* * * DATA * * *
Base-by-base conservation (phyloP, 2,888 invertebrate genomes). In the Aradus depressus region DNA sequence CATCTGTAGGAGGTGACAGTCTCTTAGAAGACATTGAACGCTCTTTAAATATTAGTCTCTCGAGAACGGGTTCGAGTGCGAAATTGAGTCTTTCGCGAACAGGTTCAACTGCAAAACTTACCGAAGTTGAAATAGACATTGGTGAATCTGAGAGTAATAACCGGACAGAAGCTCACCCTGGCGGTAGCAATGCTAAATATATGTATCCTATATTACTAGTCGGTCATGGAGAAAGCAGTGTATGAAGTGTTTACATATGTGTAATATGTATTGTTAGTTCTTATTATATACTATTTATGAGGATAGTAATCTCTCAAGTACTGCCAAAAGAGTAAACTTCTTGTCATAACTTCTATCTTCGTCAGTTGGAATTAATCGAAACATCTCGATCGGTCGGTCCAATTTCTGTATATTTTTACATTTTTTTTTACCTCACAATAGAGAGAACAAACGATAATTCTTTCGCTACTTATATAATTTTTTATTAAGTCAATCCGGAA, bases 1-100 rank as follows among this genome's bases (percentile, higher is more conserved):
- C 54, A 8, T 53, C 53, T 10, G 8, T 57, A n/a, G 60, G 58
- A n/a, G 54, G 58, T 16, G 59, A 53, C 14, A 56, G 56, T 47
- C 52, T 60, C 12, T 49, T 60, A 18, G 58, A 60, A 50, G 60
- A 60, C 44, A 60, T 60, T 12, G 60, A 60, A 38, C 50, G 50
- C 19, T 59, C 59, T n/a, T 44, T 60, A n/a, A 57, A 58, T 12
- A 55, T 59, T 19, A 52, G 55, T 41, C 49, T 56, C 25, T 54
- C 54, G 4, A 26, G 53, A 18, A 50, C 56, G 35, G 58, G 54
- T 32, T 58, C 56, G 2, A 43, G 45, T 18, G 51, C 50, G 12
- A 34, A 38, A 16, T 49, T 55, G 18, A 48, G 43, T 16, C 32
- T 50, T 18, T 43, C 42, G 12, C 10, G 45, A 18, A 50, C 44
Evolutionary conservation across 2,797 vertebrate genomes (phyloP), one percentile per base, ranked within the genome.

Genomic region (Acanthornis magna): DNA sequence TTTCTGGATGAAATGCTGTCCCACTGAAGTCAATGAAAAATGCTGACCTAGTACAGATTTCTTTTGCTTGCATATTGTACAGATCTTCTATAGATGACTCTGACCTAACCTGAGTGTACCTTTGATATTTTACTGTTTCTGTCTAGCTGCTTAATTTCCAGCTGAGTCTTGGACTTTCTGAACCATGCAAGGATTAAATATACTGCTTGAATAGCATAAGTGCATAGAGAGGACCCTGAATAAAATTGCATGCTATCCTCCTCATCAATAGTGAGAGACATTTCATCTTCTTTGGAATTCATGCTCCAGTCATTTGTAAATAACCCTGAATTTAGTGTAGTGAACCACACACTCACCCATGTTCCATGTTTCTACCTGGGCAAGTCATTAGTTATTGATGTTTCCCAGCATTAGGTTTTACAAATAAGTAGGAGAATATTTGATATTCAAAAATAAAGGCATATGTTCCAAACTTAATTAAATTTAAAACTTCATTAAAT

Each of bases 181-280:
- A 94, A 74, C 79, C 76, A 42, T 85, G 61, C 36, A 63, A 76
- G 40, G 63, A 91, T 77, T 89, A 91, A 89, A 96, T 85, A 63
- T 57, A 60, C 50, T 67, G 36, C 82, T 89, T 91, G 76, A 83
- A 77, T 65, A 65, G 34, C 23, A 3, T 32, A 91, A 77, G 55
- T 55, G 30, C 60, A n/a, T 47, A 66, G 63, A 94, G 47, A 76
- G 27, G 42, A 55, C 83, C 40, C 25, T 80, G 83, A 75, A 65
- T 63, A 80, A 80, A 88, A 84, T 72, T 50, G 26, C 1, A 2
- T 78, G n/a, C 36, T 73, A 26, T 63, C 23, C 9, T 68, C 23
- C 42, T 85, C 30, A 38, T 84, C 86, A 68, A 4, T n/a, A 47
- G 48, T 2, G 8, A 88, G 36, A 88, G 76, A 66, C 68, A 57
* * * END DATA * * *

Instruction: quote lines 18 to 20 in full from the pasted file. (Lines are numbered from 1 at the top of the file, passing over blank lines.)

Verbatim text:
- A 77, T 65, A 65, G 34, C 23, A 3, T 32, A 91, A 77, G 55
- T 55, G 30, C 60, A n/a, T 47, A 66, G 63, A 94, G 47, A 76
- G 27, G 42, A 55, C 83, C 40, C 25, T 80, G 83, A 75, A 65